A world community can only exist with world communication, which means something more than extensive software facilities scattered about he globe. It means common understanding, a common tradition, common idea’s and common ideals.” ~ Robert M. Hutchins, American writer and educator
On a regular morning in Kuilapalayam you can find village women walking together, water barrels atop their heads, headed for the community water tap. Men stand close together, chatting, arguing, watching passersbys. The street is hurried and frantic, with rickshaws (and AUP graduate students riding worn scooters) dodging cows, goats, oncoming farm equipment, and large passenger buses. Young school girls, their hair in braided pigtails with ends that have been tucked back into colorful elastic bands, giggle together as they walk alongside the morning madness. There is a buzz in the air, weighted by humidity, that is reminiscent of something known yet foreign.
Morning village life demonstrates a sense of community, a detached closeness that binds together beings existing together in a small space. Community is ever-present here, in the daily rituals such as kolam drawing in the entryway of homes, as well as in the rituals surrounding death. .
However, community is slowly falling apart here, according to Balasundaram (Balu) Ponnusamy, 31, a founder of the Mohanam Cultural Centre in Sanjeevinagar village, outside of Auroville. Up until the last few decades, small Tamil communities were relatively protected from the outside and villagers relied on one another to learn basic skills and cultural traditions. “People looked up to their elders, they listened to their wisdom,” he said. “If a woman had a problem, such as domestic fight, the neighbors, hearing the quarrel, would intervene and stop by to see what was going on.” Balu told me, however, that today villagers are more likely to call the police, or perhaps just turn a blind eye. This change in behavior has been the most dramatic in the last decade, he noted.
Balu, who grew up in the village, sees a direct correlation between economic development and the change to community life in the villages. As Western influences seep into village life, people grow more focused on their individual needs and desires. Today, he said, it is common to find villagers at home flipping between the more than 200 channels of satellite television available to them or sitting alone sending text messages to friends kilometers away. Not that globalization is all bad, he noted. Western investment and development efforts have helped to improve the education system as well as improve health standards in the communities.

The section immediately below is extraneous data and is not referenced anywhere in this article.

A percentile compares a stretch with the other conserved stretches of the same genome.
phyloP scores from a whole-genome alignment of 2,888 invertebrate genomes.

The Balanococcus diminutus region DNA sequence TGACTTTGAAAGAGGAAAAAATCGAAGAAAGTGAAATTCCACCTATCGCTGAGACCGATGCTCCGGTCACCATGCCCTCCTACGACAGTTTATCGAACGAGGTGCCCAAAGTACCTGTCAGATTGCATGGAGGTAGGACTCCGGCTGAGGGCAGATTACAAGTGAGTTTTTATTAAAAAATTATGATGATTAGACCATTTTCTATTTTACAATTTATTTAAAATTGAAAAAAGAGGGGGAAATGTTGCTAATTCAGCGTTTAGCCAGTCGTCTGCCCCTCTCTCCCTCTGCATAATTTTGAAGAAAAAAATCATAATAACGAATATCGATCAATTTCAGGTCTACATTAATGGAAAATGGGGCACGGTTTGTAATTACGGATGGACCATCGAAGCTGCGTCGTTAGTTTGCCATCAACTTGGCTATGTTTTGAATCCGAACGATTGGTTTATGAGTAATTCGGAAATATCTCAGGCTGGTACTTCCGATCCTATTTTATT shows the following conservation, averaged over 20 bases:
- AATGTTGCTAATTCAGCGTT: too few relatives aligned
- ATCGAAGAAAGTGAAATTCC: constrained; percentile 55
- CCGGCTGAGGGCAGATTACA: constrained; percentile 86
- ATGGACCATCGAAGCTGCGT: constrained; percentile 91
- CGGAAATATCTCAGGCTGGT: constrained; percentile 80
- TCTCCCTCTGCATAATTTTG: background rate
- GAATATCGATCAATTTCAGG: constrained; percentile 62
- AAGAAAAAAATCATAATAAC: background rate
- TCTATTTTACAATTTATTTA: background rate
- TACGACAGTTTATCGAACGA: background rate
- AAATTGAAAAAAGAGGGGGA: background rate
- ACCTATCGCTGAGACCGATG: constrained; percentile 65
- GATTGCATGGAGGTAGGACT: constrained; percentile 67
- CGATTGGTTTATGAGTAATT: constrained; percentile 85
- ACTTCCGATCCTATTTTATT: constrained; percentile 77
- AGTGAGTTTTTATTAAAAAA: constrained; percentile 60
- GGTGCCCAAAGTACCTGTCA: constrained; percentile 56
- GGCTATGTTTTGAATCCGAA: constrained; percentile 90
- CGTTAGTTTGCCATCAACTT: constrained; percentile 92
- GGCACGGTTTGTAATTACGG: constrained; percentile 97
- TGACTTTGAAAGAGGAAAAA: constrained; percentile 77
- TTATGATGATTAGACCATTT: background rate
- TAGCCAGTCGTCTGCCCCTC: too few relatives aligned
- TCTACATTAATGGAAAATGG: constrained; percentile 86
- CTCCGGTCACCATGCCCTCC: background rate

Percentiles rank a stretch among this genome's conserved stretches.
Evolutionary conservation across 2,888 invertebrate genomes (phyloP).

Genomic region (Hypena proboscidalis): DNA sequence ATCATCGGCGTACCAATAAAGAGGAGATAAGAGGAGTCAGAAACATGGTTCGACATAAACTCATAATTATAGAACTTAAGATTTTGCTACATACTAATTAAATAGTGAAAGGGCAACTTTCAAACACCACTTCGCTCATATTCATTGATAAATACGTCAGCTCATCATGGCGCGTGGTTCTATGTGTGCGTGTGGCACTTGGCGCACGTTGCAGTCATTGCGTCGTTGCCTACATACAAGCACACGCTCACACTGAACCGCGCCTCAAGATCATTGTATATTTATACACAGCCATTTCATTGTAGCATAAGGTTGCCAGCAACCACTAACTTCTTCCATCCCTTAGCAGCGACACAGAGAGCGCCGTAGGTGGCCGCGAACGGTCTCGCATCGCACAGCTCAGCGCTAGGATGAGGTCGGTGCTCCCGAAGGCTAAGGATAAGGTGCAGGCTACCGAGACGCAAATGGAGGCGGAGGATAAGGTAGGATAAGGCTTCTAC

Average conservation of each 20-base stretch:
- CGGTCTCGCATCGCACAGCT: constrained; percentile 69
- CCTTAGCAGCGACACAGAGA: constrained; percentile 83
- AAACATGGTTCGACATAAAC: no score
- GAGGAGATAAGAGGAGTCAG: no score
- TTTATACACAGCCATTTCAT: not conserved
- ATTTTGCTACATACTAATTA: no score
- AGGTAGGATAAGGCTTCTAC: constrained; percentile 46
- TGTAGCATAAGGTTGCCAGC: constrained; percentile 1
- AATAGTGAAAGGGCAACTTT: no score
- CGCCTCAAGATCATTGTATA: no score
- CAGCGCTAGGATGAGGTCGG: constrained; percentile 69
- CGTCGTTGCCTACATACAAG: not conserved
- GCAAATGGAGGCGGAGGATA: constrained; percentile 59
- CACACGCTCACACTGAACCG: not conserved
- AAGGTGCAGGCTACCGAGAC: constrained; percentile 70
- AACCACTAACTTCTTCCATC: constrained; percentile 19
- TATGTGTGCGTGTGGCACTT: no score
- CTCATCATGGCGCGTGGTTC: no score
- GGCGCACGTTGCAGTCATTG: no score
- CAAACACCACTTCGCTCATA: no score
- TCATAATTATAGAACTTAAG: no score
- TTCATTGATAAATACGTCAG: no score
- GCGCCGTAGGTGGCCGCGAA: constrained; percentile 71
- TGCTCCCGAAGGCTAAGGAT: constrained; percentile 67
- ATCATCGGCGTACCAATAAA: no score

However, influences from abroad have widely altered the way the villagers, especially the youth, view themselves in a global landscape. Balu added that as people begin to isolate themselves focus on their material needs, cultural traditions erode. Young people no longer look to the elders in their community for advice. Neighbors no longer take time to support one another through hard times. With the deterioration of community comes a weakening of common cultural knowledge, including the rituals and traditions that bind people together.
One could argue that this shift is the natural progression of things–teenagers rebelling and seeking freedom from their parents. Yet, Balu views the impact that globalization has on his community as more threatening. As India becomes a larger player in the world economy, he questions what will happen to the communities he knew as a child.
It is for this reason he created the Mohanam Cultural Centre, a non-profit organization devoted to inspiring creativity in village youth by teaching them traditional Tamil arts and crafts. Through this endeavor he aims to keep alive traditions and rituals that have held the local community for centuries. He also brings the children and teenagers on visits with the local elders, in an effort to share knowledge from one generation to another.
Yet, as a Western student considering work in development, I am reminded to consider what influences I bring to communities I want to help. Does my very individualistic, market-driven take on life help or hinder the people with whom I work? Can I instead learn something important about human connectedness and interdependence? And if we are going in the direction of a global community, where do we find balance between improving ourselves and looking out for others?